It looks like the Clash of Civilizations has just begun. I just hope that the West becomes oil independent before the Clash takes an ominous form. That way the Clash may actually may help the economy and without oil independence the West may collapse economically.
    I hope China has enough common sense to sit neutral at least.
    It looks like many countries have payed for playing with totalitarianism, Russia(and China) payed for communism, India payed for socialism, US payed on 9/11 for supporting Islam and Pakistan is currently playing.
    The only country that played with fire big time and has not yet paid the price is Saudi Arabia. I wonder when they get their time.

  • Spooky says:

    India benefitted from its socialism. Stopped it from becoming Pakistan, even if it was highly inefficient and debt-heavy. They’ll take inefficient independance over foreign-owned efficiency any day.

  • Robert says:

    Spooky,
    I do not know how old you are but I do remember the days(till 80s) when Indian leaders used to have a begging bowl every time they leave the country.
    They even used to beg Saudi Arabia, which was utterly poor until oil boom. Their foreign policy essentially involved wooing Saudis and Iranians against Pakis as USSR had no leverage against Pak.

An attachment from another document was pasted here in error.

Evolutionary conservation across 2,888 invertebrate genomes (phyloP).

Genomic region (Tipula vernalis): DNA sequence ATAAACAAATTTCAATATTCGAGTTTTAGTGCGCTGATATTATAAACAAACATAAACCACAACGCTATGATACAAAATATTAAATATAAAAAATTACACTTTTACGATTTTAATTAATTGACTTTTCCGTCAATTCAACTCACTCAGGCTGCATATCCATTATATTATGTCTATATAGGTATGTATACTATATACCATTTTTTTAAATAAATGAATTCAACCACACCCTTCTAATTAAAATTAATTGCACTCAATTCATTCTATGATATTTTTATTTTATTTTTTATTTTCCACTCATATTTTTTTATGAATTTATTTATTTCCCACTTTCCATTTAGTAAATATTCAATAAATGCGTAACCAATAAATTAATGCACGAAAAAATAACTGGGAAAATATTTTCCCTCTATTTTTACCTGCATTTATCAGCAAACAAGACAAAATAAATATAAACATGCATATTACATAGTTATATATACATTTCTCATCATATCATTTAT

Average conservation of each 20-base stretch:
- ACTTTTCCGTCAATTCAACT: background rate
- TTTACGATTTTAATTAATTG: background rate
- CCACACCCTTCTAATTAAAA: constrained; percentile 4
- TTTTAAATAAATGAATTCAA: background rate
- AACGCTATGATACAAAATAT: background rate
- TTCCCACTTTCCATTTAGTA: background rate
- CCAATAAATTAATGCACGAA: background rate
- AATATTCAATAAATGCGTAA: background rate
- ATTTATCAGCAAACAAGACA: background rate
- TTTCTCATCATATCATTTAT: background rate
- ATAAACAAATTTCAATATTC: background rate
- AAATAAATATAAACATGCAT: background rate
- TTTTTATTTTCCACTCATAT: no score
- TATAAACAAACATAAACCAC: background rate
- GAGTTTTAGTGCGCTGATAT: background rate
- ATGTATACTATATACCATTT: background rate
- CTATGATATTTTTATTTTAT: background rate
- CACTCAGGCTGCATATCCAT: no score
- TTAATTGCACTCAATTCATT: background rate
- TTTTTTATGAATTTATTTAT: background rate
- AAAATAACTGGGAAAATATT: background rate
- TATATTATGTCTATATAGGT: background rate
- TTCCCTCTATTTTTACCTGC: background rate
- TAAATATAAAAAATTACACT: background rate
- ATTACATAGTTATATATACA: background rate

Remember the days when Bukhari open used to hurl anti-Indian statements from Delhi and Indian Muslims in general had a pro-pakistani view.
    As India opened markets it became economically stronger and Muslims in India now strike a more conciliatory tone, including Bukhari. Hear Zakir Naik speak. He makes Mullas cringe by his interpretation of Koran.
    Also think about the turn around in the approach of West towards India. They no longer look down on India. Also notice the sudden change of the West (ern leaders) who used to address Kashmiri fighters as “freedom fighter” or at worst “militants”. Now they openly call them terrorists.
    Money talks in all languages. Socialism is simply not a practical economic policy, which has implications to foreign policy. Even China(Deng Xiaoping) understood it in 1979. Russia took some time.